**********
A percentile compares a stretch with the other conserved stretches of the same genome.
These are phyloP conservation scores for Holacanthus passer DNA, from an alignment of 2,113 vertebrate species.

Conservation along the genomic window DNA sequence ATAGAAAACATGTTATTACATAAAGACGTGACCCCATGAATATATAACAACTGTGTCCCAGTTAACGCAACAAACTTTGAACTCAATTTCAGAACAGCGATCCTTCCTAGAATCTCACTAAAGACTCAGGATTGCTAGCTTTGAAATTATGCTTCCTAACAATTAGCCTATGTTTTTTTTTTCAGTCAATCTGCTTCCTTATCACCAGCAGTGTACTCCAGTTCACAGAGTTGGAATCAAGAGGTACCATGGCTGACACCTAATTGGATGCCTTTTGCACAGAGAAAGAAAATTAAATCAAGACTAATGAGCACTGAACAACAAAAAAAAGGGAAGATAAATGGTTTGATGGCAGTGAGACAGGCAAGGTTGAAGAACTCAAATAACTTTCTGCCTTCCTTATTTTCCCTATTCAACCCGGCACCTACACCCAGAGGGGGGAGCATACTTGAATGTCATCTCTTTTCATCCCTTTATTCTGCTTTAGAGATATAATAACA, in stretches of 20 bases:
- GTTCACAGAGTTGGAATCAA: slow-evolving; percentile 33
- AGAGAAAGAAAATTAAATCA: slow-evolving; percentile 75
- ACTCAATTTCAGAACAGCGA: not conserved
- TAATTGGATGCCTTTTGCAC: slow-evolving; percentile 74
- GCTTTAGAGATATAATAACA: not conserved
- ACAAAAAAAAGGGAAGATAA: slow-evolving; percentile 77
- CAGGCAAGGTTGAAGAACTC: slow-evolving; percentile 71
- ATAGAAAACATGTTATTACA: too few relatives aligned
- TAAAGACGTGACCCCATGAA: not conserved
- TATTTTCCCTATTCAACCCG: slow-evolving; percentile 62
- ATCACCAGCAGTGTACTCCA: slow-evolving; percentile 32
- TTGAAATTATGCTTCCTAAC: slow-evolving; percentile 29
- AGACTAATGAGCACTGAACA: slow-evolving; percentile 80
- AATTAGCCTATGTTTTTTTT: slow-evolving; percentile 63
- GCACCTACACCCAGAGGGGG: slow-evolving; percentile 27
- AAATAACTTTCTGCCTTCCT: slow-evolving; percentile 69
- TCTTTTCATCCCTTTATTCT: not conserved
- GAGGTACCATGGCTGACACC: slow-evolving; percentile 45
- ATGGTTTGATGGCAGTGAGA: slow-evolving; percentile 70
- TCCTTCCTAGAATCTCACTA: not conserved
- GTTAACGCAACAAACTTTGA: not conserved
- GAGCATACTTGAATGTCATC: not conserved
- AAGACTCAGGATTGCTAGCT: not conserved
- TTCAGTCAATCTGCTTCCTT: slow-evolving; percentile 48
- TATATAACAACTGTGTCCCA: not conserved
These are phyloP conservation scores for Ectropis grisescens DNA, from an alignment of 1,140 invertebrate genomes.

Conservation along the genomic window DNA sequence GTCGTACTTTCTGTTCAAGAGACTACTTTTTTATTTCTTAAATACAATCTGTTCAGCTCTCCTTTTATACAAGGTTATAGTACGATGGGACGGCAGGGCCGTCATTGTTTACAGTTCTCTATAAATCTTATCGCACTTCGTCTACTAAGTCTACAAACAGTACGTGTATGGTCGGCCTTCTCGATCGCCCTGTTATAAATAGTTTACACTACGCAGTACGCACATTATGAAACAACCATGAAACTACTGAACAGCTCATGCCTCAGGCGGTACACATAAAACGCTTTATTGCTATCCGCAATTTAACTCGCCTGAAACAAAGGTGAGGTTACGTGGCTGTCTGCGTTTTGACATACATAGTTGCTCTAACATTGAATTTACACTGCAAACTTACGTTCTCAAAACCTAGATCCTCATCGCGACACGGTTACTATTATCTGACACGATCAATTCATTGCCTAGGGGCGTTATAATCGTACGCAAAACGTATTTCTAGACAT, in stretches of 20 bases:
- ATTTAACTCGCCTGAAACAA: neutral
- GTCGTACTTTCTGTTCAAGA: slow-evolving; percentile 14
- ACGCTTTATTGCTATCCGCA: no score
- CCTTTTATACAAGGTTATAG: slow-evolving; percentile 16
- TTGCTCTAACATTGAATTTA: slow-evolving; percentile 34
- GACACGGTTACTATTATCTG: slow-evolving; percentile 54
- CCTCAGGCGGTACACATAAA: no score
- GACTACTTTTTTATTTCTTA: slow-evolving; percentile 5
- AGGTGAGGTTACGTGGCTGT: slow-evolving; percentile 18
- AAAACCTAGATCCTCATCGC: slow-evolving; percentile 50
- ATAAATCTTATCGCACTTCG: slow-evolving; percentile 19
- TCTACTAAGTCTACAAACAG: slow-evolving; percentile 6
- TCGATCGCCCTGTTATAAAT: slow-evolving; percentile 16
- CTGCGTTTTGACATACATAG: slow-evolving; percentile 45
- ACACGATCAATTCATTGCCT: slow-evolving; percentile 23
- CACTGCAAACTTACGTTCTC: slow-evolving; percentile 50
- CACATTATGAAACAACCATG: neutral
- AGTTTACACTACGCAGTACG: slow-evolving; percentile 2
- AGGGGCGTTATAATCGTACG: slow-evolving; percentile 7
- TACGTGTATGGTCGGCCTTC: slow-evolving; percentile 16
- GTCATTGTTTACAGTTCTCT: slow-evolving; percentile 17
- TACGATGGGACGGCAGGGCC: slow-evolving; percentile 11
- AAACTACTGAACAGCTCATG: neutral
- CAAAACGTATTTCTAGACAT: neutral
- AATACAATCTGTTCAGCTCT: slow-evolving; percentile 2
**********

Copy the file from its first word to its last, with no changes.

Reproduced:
A percentile compares a stretch with the other conserved stretches of the same genome.
These are phyloP conservation scores for Holacanthus passer DNA, from an alignment of 2,113 vertebrate species.

Conservation along the genomic window DNA sequence ATAGAAAACATGTTATTACATAAAGACGTGACCCCATGAATATATAACAACTGTGTCCCAGTTAACGCAACAAACTTTGAACTCAATTTCAGAACAGCGATCCTTCCTAGAATCTCACTAAAGACTCAGGATTGCTAGCTTTGAAATTATGCTTCCTAACAATTAGCCTATGTTTTTTTTTTCAGTCAATCTGCTTCCTTATCACCAGCAGTGTACTCCAGTTCACAGAGTTGGAATCAAGAGGTACCATGGCTGACACCTAATTGGATGCCTTTTGCACAGAGAAAGAAAATTAAATCAAGACTAATGAGCACTGAACAACAAAAAAAAGGGAAGATAAATGGTTTGATGGCAGTGAGACAGGCAAGGTTGAAGAACTCAAATAACTTTCTGCCTTCCTTATTTTCCCTATTCAACCCGGCACCTACACCCAGAGGGGGGAGCATACTTGAATGTCATCTCTTTTCATCCCTTTATTCTGCTTTAGAGATATAATAACA, in stretches of 20 bases:
- GTTCACAGAGTTGGAATCAA: slow-evolving; percentile 33
- AGAGAAAGAAAATTAAATCA: slow-evolving; percentile 75
- ACTCAATTTCAGAACAGCGA: not conserved
- TAATTGGATGCCTTTTGCAC: slow-evolving; percentile 74
- GCTTTAGAGATATAATAACA: not conserved
- ACAAAAAAAAGGGAAGATAA: slow-evolving; percentile 77
- CAGGCAAGGTTGAAGAACTC: slow-evolving; percentile 71
- ATAGAAAACATGTTATTACA: too few relatives aligned
- TAAAGACGTGACCCCATGAA: not conserved
- TATTTTCCCTATTCAACCCG: slow-evolving; percentile 62
- ATCACCAGCAGTGTACTCCA: slow-evolving; percentile 32
- TTGAAATTATGCTTCCTAAC: slow-evolving; percentile 29
- AGACTAATGAGCACTGAACA: slow-evolving; percentile 80
- AATTAGCCTATGTTTTTTTT: slow-evolving; percentile 63
- GCACCTACACCCAGAGGGGG: slow-evolving; percentile 27
- AAATAACTTTCTGCCTTCCT: slow-evolving; percentile 69
- TCTTTTCATCCCTTTATTCT: not conserved
- GAGGTACCATGGCTGACACC: slow-evolving; percentile 45
- ATGGTTTGATGGCAGTGAGA: slow-evolving; percentile 70
- TCCTTCCTAGAATCTCACTA: not conserved
- GTTAACGCAACAAACTTTGA: not conserved
- GAGCATACTTGAATGTCATC: not conserved
- AAGACTCAGGATTGCTAGCT: not conserved
- TTCAGTCAATCTGCTTCCTT: slow-evolving; percentile 48
- TATATAACAACTGTGTCCCA: not conserved
These are phyloP conservation scores for Ectropis grisescens DNA, from an alignment of 1,140 invertebrate genomes.

Conservation along the genomic window DNA sequence GTCGTACTTTCTGTTCAAGAGACTACTTTTTTATTTCTTAAATACAATCTGTTCAGCTCTCCTTTTATACAAGGTTATAGTACGATGGGACGGCAGGGCCGTCATTGTTTACAGTTCTCTATAAATCTTATCGCACTTCGTCTACTAAGTCTACAAACAGTACGTGTATGGTCGGCCTTCTCGATCGCCCTGTTATAAATAGTTTACACTACGCAGTACGCACATTATGAAACAACCATGAAACTACTGAACAGCTCATGCCTCAGGCGGTACACATAAAACGCTTTATTGCTATCCGCAATTTAACTCGCCTGAAACAAAGGTGAGGTTACGTGGCTGTCTGCGTTTTGACATACATAGTTGCTCTAACATTGAATTTACACTGCAAACTTACGTTCTCAAAACCTAGATCCTCATCGCGACACGGTTACTATTATCTGACACGATCAATTCATTGCCTAGGGGCGTTATAATCGTACGCAAAACGTATTTCTAGACAT, in stretches of 20 bases:
- ATTTAACTCGCCTGAAACAA: neutral
- GTCGTACTTTCTGTTCAAGA: slow-evolving; percentile 14
- ACGCTTTATTGCTATCCGCA: no score
- CCTTTTATACAAGGTTATAG: slow-evolving; percentile 16
- TTGCTCTAACATTGAATTTA: slow-evolving; percentile 34
- GACACGGTTACTATTATCTG: slow-evolving; percentile 54
- CCTCAGGCGGTACACATAAA: no score
- GACTACTTTTTTATTTCTTA: slow-evolving; percentile 5
- AGGTGAGGTTACGTGGCTGT: slow-evolving; percentile 18
- AAAACCTAGATCCTCATCGC: slow-evolving; percentile 50
- ATAAATCTTATCGCACTTCG: slow-evolving; percentile 19
- TCTACTAAGTCTACAAACAG: slow-evolving; percentile 6
- TCGATCGCCCTGTTATAAAT: slow-evolving; percentile 16
- CTGCGTTTTGACATACATAG: slow-evolving; percentile 45
- ACACGATCAATTCATTGCCT: slow-evolving; percentile 23
- CACTGCAAACTTACGTTCTC: slow-evolving; percentile 50
- CACATTATGAAACAACCATG: neutral
- AGTTTACACTACGCAGTACG: slow-evolving; percentile 2
- AGGGGCGTTATAATCGTACG: slow-evolving; percentile 7
- TACGTGTATGGTCGGCCTTC: slow-evolving; percentile 16
- GTCATTGTTTACAGTTCTCT: slow-evolving; percentile 17
- TACGATGGGACGGCAGGGCC: slow-evolving; percentile 11
- AAACTACTGAACAGCTCATG: neutral
- CAAAACGTATTTCTAGACAT: neutral
- AATACAATCTGTTCAGCTCT: slow-evolving; percentile 2